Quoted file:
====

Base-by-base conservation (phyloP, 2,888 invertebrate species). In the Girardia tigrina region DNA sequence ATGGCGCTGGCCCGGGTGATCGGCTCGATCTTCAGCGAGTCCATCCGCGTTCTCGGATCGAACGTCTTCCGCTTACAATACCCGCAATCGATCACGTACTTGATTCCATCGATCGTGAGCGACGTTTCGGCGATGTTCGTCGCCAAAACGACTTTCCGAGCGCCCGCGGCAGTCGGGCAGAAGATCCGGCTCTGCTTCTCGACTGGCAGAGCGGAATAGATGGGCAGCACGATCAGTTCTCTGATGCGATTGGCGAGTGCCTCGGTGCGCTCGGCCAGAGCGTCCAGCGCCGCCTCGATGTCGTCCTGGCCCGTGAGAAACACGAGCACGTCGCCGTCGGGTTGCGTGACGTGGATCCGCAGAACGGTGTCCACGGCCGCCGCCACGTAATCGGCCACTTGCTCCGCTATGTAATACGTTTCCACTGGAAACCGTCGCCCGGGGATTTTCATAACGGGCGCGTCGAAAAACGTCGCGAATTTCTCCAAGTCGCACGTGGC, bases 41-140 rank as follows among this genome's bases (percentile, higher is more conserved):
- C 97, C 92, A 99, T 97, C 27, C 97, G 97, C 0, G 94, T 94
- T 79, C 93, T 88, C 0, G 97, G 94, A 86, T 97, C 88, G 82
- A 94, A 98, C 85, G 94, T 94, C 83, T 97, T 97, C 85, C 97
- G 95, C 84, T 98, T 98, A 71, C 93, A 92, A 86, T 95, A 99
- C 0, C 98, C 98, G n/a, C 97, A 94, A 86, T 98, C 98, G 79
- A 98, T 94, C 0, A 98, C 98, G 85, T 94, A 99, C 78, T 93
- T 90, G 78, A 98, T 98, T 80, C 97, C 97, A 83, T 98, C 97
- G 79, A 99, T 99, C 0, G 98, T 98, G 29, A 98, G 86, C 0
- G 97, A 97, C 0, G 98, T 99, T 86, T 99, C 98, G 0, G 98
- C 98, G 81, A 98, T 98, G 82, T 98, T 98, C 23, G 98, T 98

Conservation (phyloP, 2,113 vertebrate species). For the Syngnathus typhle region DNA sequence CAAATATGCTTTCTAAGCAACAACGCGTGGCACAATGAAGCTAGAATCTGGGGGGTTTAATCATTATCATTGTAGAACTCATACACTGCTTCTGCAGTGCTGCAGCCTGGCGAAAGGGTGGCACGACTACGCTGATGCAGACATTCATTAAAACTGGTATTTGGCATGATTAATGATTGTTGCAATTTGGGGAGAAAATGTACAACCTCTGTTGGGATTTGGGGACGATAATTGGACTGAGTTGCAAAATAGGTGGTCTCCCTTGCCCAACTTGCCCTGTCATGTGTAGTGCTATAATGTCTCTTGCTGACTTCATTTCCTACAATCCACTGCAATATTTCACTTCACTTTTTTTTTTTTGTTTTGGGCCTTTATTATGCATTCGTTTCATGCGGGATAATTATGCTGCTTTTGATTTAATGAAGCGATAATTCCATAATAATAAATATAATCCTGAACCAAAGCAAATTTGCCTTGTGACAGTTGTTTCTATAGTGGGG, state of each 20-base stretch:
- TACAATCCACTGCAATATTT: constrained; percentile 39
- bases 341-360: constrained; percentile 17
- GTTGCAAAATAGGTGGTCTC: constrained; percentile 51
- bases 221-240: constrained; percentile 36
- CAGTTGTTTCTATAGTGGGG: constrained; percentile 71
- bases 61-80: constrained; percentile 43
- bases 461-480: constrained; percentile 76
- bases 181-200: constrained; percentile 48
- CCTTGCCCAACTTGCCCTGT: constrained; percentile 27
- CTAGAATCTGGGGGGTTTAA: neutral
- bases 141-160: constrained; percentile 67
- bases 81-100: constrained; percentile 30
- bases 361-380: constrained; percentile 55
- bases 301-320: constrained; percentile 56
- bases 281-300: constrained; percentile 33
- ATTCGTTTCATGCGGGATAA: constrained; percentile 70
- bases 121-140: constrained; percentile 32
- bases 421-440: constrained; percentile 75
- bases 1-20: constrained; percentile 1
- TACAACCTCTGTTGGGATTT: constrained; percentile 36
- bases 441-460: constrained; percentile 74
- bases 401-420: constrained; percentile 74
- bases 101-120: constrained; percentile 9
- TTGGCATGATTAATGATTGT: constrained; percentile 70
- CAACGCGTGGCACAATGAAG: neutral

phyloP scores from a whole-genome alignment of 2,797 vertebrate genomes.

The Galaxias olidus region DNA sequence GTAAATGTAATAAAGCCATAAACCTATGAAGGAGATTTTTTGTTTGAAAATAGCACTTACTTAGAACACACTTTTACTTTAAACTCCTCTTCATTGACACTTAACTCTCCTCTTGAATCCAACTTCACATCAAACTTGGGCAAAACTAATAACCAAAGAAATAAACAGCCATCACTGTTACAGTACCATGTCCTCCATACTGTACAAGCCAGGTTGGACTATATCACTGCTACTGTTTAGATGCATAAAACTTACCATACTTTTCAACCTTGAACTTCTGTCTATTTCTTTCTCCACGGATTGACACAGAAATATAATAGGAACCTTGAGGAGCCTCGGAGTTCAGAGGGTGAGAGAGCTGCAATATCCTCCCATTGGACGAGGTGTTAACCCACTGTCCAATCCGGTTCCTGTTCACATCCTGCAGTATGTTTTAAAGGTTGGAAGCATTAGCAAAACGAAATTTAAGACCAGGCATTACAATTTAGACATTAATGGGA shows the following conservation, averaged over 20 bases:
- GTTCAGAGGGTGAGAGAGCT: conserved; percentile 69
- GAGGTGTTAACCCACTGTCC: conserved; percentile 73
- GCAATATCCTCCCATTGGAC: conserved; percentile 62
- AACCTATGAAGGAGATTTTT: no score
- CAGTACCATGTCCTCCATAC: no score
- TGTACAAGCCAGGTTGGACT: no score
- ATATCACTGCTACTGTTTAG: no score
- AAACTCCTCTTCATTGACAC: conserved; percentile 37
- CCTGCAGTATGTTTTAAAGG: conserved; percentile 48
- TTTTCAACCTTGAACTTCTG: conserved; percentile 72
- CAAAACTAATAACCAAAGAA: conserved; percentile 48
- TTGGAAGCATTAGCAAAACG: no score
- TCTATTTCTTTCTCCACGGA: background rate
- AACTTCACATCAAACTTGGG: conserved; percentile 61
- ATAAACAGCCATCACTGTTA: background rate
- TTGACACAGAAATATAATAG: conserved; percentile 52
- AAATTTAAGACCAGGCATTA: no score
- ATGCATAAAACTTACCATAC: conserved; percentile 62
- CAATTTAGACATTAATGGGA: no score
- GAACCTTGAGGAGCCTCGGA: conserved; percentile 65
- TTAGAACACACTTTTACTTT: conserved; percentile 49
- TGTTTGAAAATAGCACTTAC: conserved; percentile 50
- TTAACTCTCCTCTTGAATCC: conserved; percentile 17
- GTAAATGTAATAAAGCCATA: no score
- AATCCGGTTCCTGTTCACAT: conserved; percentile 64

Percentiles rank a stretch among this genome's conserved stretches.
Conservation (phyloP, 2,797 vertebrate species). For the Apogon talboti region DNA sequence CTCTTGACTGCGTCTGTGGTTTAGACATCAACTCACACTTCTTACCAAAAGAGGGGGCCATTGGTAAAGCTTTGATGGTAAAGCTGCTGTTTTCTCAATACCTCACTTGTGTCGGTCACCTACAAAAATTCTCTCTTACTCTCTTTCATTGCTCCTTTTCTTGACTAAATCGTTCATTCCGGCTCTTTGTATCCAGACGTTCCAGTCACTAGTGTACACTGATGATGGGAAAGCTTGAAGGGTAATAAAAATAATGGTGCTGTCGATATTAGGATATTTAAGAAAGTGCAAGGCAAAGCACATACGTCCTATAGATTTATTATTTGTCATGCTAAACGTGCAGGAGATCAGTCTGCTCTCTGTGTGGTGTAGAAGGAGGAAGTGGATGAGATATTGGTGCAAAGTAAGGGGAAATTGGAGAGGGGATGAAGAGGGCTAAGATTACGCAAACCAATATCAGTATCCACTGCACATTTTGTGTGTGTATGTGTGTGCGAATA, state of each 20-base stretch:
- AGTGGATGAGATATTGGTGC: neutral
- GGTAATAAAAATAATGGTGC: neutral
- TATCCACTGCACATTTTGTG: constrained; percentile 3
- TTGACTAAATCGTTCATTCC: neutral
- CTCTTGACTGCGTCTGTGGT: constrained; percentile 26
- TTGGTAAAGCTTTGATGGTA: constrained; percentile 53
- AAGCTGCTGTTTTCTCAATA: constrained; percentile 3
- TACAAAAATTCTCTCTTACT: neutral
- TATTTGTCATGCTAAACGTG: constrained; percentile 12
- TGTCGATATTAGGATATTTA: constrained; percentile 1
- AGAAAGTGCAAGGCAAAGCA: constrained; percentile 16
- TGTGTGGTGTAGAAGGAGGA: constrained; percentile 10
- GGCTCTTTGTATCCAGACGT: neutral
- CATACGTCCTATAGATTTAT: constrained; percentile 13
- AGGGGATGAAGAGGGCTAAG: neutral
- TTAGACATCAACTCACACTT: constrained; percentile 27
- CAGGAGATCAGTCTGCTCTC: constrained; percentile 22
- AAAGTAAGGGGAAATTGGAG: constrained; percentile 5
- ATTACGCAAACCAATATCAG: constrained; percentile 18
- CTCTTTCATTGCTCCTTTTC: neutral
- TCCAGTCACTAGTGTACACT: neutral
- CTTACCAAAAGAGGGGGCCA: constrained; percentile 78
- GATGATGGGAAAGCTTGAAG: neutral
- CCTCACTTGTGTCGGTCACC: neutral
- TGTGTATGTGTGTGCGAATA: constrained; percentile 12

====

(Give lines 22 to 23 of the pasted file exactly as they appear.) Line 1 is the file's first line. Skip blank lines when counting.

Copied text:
- CTAGAATCTGGGGGGTTTAA: neutral
- bases 141-160: constrained; percentile 67